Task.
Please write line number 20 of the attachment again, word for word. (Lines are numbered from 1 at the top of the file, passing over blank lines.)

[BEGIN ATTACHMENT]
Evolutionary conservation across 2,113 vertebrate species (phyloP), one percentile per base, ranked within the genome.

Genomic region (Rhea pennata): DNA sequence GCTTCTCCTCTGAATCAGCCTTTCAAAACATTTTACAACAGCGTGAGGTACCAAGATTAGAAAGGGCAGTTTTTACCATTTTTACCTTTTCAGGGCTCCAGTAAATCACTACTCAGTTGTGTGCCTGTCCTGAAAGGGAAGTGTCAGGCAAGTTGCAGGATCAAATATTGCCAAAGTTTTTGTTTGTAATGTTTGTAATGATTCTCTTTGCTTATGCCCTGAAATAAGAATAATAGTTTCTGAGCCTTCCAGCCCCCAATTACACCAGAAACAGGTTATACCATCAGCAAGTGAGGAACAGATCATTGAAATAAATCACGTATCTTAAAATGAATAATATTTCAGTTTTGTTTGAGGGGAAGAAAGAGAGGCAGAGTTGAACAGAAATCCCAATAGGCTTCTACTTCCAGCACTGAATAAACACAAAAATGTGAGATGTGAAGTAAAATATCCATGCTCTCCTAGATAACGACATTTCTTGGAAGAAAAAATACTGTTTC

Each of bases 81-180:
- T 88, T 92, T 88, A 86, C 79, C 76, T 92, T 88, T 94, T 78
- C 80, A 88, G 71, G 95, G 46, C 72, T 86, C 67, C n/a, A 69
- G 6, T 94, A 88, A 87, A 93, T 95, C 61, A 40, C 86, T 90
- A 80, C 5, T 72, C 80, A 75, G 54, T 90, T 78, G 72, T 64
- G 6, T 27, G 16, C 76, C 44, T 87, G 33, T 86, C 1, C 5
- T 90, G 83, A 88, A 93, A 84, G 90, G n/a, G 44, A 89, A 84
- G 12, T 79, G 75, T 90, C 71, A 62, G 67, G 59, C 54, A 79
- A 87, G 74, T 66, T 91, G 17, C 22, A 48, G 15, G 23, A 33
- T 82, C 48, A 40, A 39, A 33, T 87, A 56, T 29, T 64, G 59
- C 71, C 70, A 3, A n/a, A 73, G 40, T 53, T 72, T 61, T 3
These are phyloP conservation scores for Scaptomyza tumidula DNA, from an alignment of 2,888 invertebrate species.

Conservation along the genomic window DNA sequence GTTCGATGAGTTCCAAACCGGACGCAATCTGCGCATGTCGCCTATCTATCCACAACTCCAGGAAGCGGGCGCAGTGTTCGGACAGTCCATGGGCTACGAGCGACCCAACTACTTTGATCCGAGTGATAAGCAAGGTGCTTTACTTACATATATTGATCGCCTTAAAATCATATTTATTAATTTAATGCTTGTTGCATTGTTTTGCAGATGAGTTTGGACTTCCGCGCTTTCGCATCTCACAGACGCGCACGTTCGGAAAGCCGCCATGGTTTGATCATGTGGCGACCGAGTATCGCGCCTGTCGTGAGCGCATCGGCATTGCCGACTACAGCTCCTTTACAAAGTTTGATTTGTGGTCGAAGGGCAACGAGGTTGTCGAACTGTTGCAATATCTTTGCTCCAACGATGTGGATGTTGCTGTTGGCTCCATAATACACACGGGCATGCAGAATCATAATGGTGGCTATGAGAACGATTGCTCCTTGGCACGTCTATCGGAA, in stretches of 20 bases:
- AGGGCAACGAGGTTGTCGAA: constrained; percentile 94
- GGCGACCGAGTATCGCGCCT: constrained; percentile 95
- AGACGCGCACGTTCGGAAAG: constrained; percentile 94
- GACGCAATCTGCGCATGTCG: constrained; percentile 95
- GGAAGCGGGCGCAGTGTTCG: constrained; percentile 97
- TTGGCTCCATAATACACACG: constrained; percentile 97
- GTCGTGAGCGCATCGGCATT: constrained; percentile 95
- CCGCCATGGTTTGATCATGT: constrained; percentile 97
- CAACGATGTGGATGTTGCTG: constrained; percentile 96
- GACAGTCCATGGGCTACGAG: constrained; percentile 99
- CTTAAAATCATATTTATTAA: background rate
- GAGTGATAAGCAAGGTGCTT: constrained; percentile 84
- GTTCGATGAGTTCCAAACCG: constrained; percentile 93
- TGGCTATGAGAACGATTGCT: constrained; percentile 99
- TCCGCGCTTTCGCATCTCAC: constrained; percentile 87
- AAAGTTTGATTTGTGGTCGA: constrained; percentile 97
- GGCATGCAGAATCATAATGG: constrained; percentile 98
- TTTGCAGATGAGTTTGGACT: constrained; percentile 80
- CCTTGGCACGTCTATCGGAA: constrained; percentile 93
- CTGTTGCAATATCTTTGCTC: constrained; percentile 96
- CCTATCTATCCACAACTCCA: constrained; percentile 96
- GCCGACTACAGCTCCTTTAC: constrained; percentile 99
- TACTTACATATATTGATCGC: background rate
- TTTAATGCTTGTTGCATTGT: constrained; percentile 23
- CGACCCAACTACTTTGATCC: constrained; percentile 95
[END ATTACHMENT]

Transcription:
- GGAAGCGGGCGCAGTGTTCG: constrained; percentile 97